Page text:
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WEAKNESS IN THE CHAIN OF CIRCUMSTANTIAL EVIDENCE CANNOT LEAD TO A CONVICTION

Dictum

What is a heavy blow? Was it a heavy blow with a fist, a plank, a stick, an iron, a rock, from a falling object, from a car, a motor cycle or what? There is no indication from the evidence on record. The absence of this vital link from the evidence of P.W. 1 goes to show the weakness in the chain of circumstantial evidence, which the learned trial judge regarded as strong. The chain of evidence was therefore not complete to link the crime with the stick allegedly held by the appellant when he decided to pursue the deceased. There is no evidence circumstantial or otherwise, which conclusively established that the injuries, which caused the death, was attributable to the application of the stick. Of course the stick was not described. Was it a big stick, a small stick, a thin stick; was it a strong or weak stick? There was no answer.

— Obaseki, JSC. Adie v. State (1980) – SC24/1978

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CIRCUMSTANTIAL EVIDENCE MUST BE IRRITABLE

The ascription of these injuries to the application of a stick, which was not produced, the size of which was not testified to or ascertained, and which was not acknowledged by the doctor P.W.1 as capable of causing the injuries is a serious misapplication of facts and miscarriage of justice. The chain of evidence necessary to lead irresistibly to the guilt of the appellant is not complete in this case. It may well be helpful to remind ourselves what circumstantial evidence is – Circumstantial evidence is as good as, sometimes better than any other sort of evidence, and what is meant by it is that there is a number of circumstances which are accepted so as to make a complete unbroken chain of evidence. If that is established to the satisfaction of the jury, they may well and properly act upon such circumstantial evidence.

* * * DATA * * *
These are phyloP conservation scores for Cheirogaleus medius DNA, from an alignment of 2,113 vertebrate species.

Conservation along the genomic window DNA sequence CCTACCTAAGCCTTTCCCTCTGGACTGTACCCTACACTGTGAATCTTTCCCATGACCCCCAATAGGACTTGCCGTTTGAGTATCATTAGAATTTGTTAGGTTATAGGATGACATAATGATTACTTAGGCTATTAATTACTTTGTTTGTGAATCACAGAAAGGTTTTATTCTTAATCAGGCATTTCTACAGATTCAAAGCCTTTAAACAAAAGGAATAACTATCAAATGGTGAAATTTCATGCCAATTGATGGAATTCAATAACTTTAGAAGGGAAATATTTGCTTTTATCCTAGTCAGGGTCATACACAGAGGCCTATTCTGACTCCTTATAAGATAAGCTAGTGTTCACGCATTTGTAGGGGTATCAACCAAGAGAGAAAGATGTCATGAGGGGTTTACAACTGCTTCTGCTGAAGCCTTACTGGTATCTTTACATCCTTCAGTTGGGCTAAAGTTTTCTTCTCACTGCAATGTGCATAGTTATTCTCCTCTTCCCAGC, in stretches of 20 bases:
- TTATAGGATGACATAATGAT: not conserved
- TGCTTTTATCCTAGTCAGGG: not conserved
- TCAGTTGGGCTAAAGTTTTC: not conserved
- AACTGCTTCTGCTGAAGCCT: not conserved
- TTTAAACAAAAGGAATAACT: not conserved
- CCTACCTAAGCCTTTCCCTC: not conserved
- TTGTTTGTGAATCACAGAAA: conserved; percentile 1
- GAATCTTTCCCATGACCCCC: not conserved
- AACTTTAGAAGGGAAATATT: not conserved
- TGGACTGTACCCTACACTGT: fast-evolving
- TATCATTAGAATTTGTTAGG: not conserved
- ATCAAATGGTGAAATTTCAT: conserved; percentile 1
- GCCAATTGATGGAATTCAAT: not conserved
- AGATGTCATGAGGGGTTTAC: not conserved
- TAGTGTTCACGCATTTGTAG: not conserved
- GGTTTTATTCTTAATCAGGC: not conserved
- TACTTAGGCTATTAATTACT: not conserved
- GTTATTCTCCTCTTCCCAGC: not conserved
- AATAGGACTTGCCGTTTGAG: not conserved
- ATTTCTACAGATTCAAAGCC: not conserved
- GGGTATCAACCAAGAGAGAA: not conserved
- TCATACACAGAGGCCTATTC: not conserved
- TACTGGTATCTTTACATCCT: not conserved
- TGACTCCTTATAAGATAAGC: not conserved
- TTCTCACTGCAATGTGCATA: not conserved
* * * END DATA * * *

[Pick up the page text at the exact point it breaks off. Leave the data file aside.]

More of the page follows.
— Obaseki, JSC. Adie v. State (1980) – SC24/1978

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CIRCUMSTANTIAL EVIDENCE MUST BE CAPABLE OF PROVING A PROPOSITION WITH THE ACCURACY OF MATHEMATICS

Speaking of circumstantial evidence, Lord Heward, CJ, said, inter alia: “… but circumstantial evidence is very often the best. It is evidence of surrounding circumstances which, by undesigned coincidence is capable of proving a proposition with the accuracy of mathematics. It is no derogation of evidence to say that it is circumstantial.” See R v. Taylor & Ors (1928) 21 CAR 20 at 21.

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CIRCUMSTANTIAL EVIDENCE VS DIRECT EVIDENCE

Circumstantial evidence usually is contrasted with direct evidence. By direct evidence as in this case, there must be the evidence of an eyewitness of the incident of murder. By circumstantial evidence it means indirect evidence or existence of some facts from which an inference of a true fact can be made. It is trite law that circumstantial evidence to lead to a conviction must point to one possibility only – that the offence was committed and that it was the accused who committed it. When such evidence is capable of two interpretations one against and the other in favour of the accused, then there is no proof beyond reasonable doubt.